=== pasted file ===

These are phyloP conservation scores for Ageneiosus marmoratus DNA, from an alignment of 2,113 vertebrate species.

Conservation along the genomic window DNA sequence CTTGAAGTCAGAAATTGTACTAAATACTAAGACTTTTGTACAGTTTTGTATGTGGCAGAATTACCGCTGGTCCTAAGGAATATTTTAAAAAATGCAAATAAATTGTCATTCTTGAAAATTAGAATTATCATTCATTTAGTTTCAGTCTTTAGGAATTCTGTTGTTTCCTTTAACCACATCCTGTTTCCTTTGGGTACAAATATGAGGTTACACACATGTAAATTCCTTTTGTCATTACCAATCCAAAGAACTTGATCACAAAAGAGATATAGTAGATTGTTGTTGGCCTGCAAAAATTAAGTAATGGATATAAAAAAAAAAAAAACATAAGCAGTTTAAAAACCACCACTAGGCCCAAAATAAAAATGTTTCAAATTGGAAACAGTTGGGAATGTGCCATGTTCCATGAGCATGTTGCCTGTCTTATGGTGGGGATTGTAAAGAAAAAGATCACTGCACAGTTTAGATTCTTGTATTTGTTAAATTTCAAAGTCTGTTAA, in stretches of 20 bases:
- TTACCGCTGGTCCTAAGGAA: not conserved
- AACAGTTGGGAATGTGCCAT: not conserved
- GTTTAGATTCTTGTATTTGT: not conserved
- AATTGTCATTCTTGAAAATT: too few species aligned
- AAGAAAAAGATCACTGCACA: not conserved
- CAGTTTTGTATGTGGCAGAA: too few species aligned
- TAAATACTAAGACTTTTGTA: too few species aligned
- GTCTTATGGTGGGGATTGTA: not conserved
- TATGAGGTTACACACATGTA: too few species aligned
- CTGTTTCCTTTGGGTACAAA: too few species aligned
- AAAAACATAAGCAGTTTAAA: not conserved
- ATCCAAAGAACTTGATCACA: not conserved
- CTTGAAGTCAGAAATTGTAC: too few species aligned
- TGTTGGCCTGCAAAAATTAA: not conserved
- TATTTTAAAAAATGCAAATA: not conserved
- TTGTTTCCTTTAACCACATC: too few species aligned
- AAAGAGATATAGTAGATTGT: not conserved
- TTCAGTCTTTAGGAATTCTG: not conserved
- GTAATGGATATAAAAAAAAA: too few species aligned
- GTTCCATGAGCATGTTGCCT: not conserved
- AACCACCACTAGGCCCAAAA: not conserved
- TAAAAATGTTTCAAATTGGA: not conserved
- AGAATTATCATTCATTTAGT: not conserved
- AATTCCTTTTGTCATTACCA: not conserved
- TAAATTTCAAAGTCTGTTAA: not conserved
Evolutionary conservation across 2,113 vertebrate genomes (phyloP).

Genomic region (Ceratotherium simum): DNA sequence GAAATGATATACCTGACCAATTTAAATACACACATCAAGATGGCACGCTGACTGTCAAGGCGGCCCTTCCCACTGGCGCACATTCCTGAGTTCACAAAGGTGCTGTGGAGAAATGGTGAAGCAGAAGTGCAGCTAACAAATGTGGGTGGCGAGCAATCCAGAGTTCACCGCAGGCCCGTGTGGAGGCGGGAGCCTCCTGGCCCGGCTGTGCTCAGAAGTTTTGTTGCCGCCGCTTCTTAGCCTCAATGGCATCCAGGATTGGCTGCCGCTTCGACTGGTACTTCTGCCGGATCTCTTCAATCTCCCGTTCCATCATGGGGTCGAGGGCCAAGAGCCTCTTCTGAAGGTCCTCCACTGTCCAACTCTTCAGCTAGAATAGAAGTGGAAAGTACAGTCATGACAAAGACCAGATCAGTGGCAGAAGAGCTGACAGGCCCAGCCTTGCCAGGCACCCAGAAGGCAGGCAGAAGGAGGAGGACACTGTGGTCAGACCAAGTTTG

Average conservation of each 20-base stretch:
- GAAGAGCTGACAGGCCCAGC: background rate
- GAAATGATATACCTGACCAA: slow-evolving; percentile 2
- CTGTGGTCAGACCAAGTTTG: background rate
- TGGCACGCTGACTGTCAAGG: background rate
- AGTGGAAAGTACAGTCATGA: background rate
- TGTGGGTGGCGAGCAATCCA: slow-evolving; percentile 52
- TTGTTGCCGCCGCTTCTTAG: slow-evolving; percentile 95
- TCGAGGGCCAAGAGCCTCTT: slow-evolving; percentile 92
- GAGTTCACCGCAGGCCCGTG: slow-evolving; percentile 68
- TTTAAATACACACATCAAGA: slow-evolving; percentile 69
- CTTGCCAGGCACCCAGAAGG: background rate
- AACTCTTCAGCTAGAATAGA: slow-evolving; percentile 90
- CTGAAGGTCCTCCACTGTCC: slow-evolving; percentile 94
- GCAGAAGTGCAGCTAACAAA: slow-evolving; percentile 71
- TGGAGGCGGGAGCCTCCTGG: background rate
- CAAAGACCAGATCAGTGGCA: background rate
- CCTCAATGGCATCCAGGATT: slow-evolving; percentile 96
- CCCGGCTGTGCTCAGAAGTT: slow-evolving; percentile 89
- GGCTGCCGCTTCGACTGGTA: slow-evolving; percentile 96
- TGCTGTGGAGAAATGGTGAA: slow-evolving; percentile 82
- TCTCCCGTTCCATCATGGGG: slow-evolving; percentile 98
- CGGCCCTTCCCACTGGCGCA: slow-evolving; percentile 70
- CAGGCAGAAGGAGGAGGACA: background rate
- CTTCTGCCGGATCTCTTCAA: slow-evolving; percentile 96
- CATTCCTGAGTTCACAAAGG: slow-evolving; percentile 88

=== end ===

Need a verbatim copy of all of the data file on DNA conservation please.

These are phyloP conservation scores for Ageneiosus marmoratus DNA, from an alignment of 2,113 vertebrate species.

Conservation along the genomic window DNA sequence CTTGAAGTCAGAAATTGTACTAAATACTAAGACTTTTGTACAGTTTTGTATGTGGCAGAATTACCGCTGGTCCTAAGGAATATTTTAAAAAATGCAAATAAATTGTCATTCTTGAAAATTAGAATTATCATTCATTTAGTTTCAGTCTTTAGGAATTCTGTTGTTTCCTTTAACCACATCCTGTTTCCTTTGGGTACAAATATGAGGTTACACACATGTAAATTCCTTTTGTCATTACCAATCCAAAGAACTTGATCACAAAAGAGATATAGTAGATTGTTGTTGGCCTGCAAAAATTAAGTAATGGATATAAAAAAAAAAAAAACATAAGCAGTTTAAAAACCACCACTAGGCCCAAAATAAAAATGTTTCAAATTGGAAACAGTTGGGAATGTGCCATGTTCCATGAGCATGTTGCCTGTCTTATGGTGGGGATTGTAAAGAAAAAGATCACTGCACAGTTTAGATTCTTGTATTTGTTAAATTTCAAAGTCTGTTAA, in stretches of 20 bases:
- TTACCGCTGGTCCTAAGGAA: not conserved
- AACAGTTGGGAATGTGCCAT: not conserved
- GTTTAGATTCTTGTATTTGT: not conserved
- AATTGTCATTCTTGAAAATT: too few species aligned
- AAGAAAAAGATCACTGCACA: not conserved
- CAGTTTTGTATGTGGCAGAA: too few species aligned
- TAAATACTAAGACTTTTGTA: too few species aligned
- GTCTTATGGTGGGGATTGTA: not conserved
- TATGAGGTTACACACATGTA: too few species aligned
- CTGTTTCCTTTGGGTACAAA: too few species aligned
- AAAAACATAAGCAGTTTAAA: not conserved
- ATCCAAAGAACTTGATCACA: not conserved
- CTTGAAGTCAGAAATTGTAC: too few species aligned
- TGTTGGCCTGCAAAAATTAA: not conserved
- TATTTTAAAAAATGCAAATA: not conserved
- TTGTTTCCTTTAACCACATC: too few species aligned
- AAAGAGATATAGTAGATTGT: not conserved
- TTCAGTCTTTAGGAATTCTG: not conserved
- GTAATGGATATAAAAAAAAA: too few species aligned
- GTTCCATGAGCATGTTGCCT: not conserved
- AACCACCACTAGGCCCAAAA: not conserved
- TAAAAATGTTTCAAATTGGA: not conserved
- AGAATTATCATTCATTTAGT: not conserved
- AATTCCTTTTGTCATTACCA: not conserved
- TAAATTTCAAAGTCTGTTAA: not conserved
Evolutionary conservation across 2,113 vertebrate genomes (phyloP).

Genomic region (Ceratotherium simum): DNA sequence GAAATGATATACCTGACCAATTTAAATACACACATCAAGATGGCACGCTGACTGTCAAGGCGGCCCTTCCCACTGGCGCACATTCCTGAGTTCACAAAGGTGCTGTGGAGAAATGGTGAAGCAGAAGTGCAGCTAACAAATGTGGGTGGCGAGCAATCCAGAGTTCACCGCAGGCCCGTGTGGAGGCGGGAGCCTCCTGGCCCGGCTGTGCTCAGAAGTTTTGTTGCCGCCGCTTCTTAGCCTCAATGGCATCCAGGATTGGCTGCCGCTTCGACTGGTACTTCTGCCGGATCTCTTCAATCTCCCGTTCCATCATGGGGTCGAGGGCCAAGAGCCTCTTCTGAAGGTCCTCCACTGTCCAACTCTTCAGCTAGAATAGAAGTGGAAAGTACAGTCATGACAAAGACCAGATCAGTGGCAGAAGAGCTGACAGGCCCAGCCTTGCCAGGCACCCAGAAGGCAGGCAGAAGGAGGAGGACACTGTGGTCAGACCAAGTTTG

Average conservation of each 20-base stretch:
- GAAGAGCTGACAGGCCCAGC: background rate
- GAAATGATATACCTGACCAA: slow-evolving; percentile 2
- CTGTGGTCAGACCAAGTTTG: background rate
- TGGCACGCTGACTGTCAAGG: background rate
- AGTGGAAAGTACAGTCATGA: background rate
- TGTGGGTGGCGAGCAATCCA: slow-evolving; percentile 52
- TTGTTGCCGCCGCTTCTTAG: slow-evolving; percentile 95
- TCGAGGGCCAAGAGCCTCTT: slow-evolving; percentile 92
- GAGTTCACCGCAGGCCCGTG: slow-evolving; percentile 68
- TTTAAATACACACATCAAGA: slow-evolving; percentile 69
- CTTGCCAGGCACCCAGAAGG: background rate
- AACTCTTCAGCTAGAATAGA: slow-evolving; percentile 90
- CTGAAGGTCCTCCACTGTCC: slow-evolving; percentile 94
- GCAGAAGTGCAGCTAACAAA: slow-evolving; percentile 71
- TGGAGGCGGGAGCCTCCTGG: background rate
- CAAAGACCAGATCAGTGGCA: background rate
- CCTCAATGGCATCCAGGATT: slow-evolving; percentile 96
- CCCGGCTGTGCTCAGAAGTT: slow-evolving; percentile 89
- GGCTGCCGCTTCGACTGGTA: slow-evolving; percentile 96
- TGCTGTGGAGAAATGGTGAA: slow-evolving; percentile 82
- TCTCCCGTTCCATCATGGGG: slow-evolving; percentile 98
- CGGCCCTTCCCACTGGCGCA: slow-evolving; percentile 70
- CAGGCAGAAGGAGGAGGACA: background rate
- CTTCTGCCGGATCTCTTCAA: slow-evolving; percentile 96
- CATTCCTGAGTTCACAAAGG: slow-evolving; percentile 88